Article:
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In celebration of the 100th anniversary of Einstein’s general theory of relativity, we examine its essential insights, its lingering questions, the latest work it has sparked, and the allied fields of research that have resulted. World-renowned leaders in theoretical physics, cosmology, black holes, gravitational waves, and unification will discuss Einstein’s greatest achievement and give a glimpse of what the next century of discovery may have in store.
The Kavli Prize recognizes scientists for their seminal advances in astrophysics, nanoscience, and neuroscience. The series, “The Big, the Small, and the Complex,” is sponsored by The Kavli Foundation and The Norwegian Academy of Science and Letters.
Brian Greene is a professor of physics and mathematics at Columbia University, and is recognized for a number of groundbreaking discoveries in his field of superstring theory. His books, The Elegant Universe, The Fabric of the Cosmos, and The Hidden Reality, have collectively spent 65 weeks on The New York Times bestseller list.Read More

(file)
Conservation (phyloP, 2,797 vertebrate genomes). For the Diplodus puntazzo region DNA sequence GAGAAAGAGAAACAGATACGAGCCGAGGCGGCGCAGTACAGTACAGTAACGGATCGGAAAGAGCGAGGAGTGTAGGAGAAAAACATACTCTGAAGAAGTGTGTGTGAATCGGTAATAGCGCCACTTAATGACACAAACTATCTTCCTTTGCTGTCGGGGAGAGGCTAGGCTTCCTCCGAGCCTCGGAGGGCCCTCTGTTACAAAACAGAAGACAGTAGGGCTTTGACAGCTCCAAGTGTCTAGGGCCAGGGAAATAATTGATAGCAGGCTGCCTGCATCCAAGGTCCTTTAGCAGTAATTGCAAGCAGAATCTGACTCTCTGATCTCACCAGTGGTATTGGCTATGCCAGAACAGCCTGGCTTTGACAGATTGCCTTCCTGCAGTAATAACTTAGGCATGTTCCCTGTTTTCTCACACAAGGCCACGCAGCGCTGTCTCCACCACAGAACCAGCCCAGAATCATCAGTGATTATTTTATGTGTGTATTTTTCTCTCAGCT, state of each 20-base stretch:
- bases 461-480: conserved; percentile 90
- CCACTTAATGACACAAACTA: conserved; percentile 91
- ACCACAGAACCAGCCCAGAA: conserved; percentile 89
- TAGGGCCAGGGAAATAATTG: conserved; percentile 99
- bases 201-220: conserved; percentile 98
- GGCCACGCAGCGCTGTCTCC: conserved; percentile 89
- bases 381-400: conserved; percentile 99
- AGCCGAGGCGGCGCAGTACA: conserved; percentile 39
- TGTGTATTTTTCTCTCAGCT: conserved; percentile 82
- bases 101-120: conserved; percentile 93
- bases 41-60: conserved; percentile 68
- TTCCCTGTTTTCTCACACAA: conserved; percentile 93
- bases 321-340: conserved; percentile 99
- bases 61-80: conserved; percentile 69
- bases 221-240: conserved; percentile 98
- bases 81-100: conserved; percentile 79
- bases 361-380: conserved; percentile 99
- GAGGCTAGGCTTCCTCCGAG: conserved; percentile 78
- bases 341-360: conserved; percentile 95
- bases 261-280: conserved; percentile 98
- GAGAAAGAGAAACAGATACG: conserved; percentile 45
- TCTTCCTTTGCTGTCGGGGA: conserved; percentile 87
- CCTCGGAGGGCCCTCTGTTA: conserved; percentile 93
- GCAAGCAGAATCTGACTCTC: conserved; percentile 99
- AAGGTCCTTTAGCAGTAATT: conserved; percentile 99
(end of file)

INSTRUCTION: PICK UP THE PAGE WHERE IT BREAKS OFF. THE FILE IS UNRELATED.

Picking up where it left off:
Samir Mathur is a physicist who has spent over two decades working on the black hole information paradox. He has proposed that this paradox is resolved because the structure of black holes is radically altered in string theory: Instead of having all their mass at their center, black holes are “fuzzballs” with no regular horizon or singularity.Read More
Gabriela González is a professor in the Department of Physics and Astronomy at Louisiana State University (LSU), where there is a large group of people working on the detection of gravitational waves, both in theory and experiment.Read More
Andrew Strominger is the Gwill E. York Professor of Physics at Harvard University and a founding member of the Black Hole Initiative. He is a renowned theoretical physicist who has made pathbreaking contributions to classical and quantum gravity quantum field theory and string theory.Read More
Cumrun Vafa is a Donner Professor of Science in the Department of Physics at Harvard University. He received his BS in Math and Physics from MIT and his PhD in Physics from Princeton University under the direction of Edward Witten. Vafa’s primary area of research is string theory.Read More
Steven Weinberg was a professor of physics and astronomy at the University of Texas at Austin. His honors included the Nobel Prize in Physics and National Medal of Science, election to numerous academies, and 16 honorary doctoral degrees.Read More